BOSTON -- Devin McCourty didn't avoid the topic. He smiled when asked what his team could do to improve before next season.
"I would say," he started, "obviously outside of signing Jason . . . "
McCourty's twin brother Jason was released by the Titans this week after eight years in Tennessee. Almost as soon as the news broke, speculation began that there could be a family reunion in Foxboro in the works.
That speculation continued when McCourty joined the the Play it Forward conference at Boston University on Friday, teaming up CSN analyst Brian Scalabrine, Red Sox president Dave Dombrowski and executive director of the Boston Bruins Foundation Bob Sweeney for a discussion on race and gender in sports. Before things got going, host Andrea Kremer alluded to the the Patriots potentially having dueling McCourtys, and the crowd buzzed at the mention of the idea.
Speaking to reporters more in depth on the subject later, McCourty admitted he'd be thrilled to form a safety-corner combo in the Patriots defensive backfield with his brother. He understands, though, that the decision is out of his hands.
"A lot happened for him," McCourty said. "Wednesday he got the call that the team was going to release him. Or [give him] a 'pay cut,' but it was really a release.
"I texted him yesterday, and I was proud of him because I thought that he took the high road in a situation that kind of wasn't great for him, a situation that could've been handled a lot earlier. I think for him now he's in a different type of position. But I'm excited for him. I was hoping we would've been out of Tennessee a couple of years ago, just to experience something different.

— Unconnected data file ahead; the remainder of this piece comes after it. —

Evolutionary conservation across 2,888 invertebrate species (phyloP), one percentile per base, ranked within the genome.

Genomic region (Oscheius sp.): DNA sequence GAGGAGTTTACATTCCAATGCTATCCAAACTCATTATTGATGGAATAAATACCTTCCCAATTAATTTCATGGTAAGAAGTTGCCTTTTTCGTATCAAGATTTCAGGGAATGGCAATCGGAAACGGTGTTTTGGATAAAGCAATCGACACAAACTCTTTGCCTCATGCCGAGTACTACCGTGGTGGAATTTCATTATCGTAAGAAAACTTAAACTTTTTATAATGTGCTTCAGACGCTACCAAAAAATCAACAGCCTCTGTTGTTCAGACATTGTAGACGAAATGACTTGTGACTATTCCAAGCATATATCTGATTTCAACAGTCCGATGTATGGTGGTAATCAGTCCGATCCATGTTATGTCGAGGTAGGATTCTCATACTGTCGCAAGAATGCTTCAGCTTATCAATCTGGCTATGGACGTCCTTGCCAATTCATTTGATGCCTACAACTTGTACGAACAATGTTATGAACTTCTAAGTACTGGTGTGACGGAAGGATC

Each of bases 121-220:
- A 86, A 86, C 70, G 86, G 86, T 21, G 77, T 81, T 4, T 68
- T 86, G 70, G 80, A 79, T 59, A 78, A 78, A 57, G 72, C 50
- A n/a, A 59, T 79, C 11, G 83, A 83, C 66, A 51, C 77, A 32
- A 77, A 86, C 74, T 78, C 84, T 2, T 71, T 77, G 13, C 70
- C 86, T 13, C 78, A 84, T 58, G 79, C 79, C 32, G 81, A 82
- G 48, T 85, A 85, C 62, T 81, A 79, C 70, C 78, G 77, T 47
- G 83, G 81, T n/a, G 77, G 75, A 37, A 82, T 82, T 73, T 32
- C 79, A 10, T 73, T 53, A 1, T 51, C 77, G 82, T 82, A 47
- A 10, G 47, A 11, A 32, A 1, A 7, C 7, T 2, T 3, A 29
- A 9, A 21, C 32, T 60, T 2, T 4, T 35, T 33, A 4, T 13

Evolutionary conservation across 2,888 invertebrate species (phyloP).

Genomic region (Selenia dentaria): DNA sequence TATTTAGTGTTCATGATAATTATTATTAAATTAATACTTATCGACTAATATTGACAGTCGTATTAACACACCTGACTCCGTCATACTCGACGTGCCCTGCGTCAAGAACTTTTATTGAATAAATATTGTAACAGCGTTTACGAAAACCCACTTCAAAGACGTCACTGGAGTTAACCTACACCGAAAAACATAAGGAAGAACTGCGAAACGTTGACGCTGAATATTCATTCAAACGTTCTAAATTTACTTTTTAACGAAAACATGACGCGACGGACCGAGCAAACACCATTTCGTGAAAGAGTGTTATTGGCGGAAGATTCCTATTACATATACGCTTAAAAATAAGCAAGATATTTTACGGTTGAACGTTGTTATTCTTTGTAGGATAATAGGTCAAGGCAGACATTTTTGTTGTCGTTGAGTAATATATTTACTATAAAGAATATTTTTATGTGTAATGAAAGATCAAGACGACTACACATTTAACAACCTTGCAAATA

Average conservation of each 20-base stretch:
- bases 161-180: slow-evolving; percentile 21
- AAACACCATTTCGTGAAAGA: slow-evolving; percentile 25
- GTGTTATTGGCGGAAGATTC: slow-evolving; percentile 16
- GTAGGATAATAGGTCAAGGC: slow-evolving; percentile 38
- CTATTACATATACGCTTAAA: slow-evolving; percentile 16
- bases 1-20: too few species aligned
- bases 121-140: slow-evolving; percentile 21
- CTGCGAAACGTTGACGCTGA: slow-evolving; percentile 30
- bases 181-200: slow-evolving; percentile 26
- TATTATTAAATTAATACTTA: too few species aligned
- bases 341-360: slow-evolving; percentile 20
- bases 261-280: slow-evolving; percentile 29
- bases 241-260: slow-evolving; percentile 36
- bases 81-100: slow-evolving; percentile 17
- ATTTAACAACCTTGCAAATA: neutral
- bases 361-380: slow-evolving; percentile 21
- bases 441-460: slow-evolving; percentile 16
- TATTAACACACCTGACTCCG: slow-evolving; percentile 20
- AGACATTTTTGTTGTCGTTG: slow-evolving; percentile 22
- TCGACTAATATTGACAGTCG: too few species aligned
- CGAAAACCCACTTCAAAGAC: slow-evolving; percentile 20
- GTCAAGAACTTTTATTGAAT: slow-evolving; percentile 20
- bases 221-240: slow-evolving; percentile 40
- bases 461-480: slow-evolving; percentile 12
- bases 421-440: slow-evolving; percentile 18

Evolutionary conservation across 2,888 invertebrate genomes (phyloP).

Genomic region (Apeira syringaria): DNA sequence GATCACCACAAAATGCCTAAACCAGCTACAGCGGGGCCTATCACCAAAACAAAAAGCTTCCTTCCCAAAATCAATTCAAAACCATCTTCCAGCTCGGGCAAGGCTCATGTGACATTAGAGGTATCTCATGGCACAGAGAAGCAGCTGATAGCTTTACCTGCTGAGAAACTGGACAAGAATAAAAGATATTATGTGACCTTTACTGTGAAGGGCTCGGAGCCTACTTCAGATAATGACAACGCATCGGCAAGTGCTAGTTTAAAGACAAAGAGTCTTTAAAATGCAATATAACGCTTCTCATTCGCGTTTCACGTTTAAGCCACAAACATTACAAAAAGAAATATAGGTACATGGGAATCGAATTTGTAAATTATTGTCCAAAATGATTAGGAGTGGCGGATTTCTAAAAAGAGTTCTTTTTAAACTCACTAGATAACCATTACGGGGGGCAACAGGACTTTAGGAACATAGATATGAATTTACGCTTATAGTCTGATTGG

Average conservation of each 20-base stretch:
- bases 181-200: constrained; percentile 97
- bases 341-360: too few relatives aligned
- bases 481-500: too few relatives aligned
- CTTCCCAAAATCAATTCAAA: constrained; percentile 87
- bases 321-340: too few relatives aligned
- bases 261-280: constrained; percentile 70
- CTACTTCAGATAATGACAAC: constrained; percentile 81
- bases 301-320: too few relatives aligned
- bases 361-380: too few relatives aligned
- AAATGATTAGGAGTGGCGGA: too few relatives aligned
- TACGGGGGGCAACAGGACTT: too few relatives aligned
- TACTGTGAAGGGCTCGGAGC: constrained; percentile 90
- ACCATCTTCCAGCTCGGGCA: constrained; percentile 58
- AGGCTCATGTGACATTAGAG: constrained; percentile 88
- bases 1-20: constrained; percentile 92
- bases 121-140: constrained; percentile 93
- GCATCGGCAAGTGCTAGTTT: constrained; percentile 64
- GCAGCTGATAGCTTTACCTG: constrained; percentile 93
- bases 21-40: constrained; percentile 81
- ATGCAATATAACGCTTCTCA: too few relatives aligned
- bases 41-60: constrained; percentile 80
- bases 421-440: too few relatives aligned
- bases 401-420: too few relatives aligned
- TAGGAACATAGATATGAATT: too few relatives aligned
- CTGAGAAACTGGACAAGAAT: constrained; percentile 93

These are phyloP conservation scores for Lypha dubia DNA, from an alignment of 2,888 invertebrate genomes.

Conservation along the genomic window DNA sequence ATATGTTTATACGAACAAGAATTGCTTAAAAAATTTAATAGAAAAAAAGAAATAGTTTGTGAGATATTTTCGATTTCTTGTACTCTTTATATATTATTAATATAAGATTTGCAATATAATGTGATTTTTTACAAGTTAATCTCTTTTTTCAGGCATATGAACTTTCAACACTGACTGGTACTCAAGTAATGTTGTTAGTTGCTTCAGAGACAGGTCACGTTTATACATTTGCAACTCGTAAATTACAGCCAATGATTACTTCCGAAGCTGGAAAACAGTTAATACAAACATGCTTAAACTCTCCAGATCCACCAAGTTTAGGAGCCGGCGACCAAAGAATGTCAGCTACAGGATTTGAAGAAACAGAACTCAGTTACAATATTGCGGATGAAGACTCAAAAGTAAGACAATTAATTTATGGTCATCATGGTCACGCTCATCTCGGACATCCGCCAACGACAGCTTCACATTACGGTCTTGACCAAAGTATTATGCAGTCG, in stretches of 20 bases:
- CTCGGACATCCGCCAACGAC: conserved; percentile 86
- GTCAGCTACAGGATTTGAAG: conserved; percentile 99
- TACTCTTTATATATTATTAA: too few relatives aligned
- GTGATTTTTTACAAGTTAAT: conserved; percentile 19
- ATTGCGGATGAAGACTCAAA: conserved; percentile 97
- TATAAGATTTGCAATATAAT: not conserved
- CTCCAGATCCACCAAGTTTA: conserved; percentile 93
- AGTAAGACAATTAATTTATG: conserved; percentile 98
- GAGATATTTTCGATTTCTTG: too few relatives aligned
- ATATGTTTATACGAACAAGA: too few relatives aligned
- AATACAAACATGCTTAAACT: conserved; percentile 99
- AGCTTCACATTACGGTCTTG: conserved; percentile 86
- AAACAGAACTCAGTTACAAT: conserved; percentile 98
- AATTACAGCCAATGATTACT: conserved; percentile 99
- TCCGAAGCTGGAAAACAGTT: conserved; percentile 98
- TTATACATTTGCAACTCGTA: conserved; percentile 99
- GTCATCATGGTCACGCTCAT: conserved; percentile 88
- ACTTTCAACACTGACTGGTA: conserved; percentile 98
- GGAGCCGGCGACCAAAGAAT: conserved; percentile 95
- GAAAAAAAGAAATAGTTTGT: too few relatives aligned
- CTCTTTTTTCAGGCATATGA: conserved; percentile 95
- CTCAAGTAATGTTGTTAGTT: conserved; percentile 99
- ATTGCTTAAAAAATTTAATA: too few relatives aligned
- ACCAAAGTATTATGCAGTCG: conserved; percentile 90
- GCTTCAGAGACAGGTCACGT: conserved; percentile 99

"I think obviously now everyone is saying, 'He should come here! He should come here! But you never know. I hope we're interested in him. It's an opportunity . . . Like I've said before we'd love to play together, but I think first and foremost he has to do what's right for his family, where he could actually play and be out there playing.
"He's not at the point in his career where he's going to just sit on the bench so he wants a chance to get out there and compete. I'm excited for him. It's a little bit of the unknown. He's my brother. He should do all right. Just tell people he's related to me."
As McCourty alluded, his brother was dealt a difficult hand by the team that drafted him in the sixth round back in 2008. Instead of hitting free agency last month with the rest of this year's class, he's on the open market after many jobs have been filled. And now with the draft just two weeks away -- featuring a class that looks very deep at corner -- teams may be willing to wait to see which young, cost-effective options they can come away with.
Has McCourty checked in with Bill Belichick to see if the Patriots will be in play for his brother's services?
"Bill doesn't listen to me," McCourty said with a laugh. "If he did listen to me, I'd shoot him a text message and say I don't know if he heard the news but Jason McCourty's a free agent. He'll listen to me sometimes about my opinion in the deep middle, but scouting players he stays away from me. [But] I usually have a good thing with the Rutgers guys so you never know."